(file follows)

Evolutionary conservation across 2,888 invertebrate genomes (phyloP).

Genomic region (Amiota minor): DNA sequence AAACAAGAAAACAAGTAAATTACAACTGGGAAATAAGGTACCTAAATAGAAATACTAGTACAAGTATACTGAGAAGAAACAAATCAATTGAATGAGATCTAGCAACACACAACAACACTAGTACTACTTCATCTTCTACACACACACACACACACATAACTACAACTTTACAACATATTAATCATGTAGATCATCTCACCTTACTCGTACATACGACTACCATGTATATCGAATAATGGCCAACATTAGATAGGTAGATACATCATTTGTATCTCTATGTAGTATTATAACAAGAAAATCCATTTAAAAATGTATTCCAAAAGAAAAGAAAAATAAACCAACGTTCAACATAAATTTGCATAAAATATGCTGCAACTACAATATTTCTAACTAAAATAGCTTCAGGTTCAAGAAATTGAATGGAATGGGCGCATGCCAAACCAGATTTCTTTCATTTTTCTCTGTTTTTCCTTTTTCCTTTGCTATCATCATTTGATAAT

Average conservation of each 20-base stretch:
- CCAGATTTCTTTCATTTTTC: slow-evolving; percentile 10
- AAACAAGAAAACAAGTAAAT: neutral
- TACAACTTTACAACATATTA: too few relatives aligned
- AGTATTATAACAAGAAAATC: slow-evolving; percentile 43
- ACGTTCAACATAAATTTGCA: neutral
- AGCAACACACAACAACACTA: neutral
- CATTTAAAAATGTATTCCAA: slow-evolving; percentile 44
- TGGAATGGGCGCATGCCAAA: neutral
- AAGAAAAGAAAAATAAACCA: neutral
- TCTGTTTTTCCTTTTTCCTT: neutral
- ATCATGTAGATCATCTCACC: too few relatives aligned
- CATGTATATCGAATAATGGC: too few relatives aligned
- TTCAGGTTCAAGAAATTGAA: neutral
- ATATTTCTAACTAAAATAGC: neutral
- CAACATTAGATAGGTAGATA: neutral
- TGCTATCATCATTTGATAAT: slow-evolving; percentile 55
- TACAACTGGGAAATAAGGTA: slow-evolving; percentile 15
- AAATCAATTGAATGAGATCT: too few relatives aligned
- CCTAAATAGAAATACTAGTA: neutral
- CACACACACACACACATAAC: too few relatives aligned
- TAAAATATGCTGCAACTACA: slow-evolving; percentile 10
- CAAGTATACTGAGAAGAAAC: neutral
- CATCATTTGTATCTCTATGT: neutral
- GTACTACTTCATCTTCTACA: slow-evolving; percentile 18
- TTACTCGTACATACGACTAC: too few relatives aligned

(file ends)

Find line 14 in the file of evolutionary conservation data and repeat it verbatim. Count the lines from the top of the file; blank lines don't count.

- ATCATGTAGATCATCTCACC: too few relatives aligned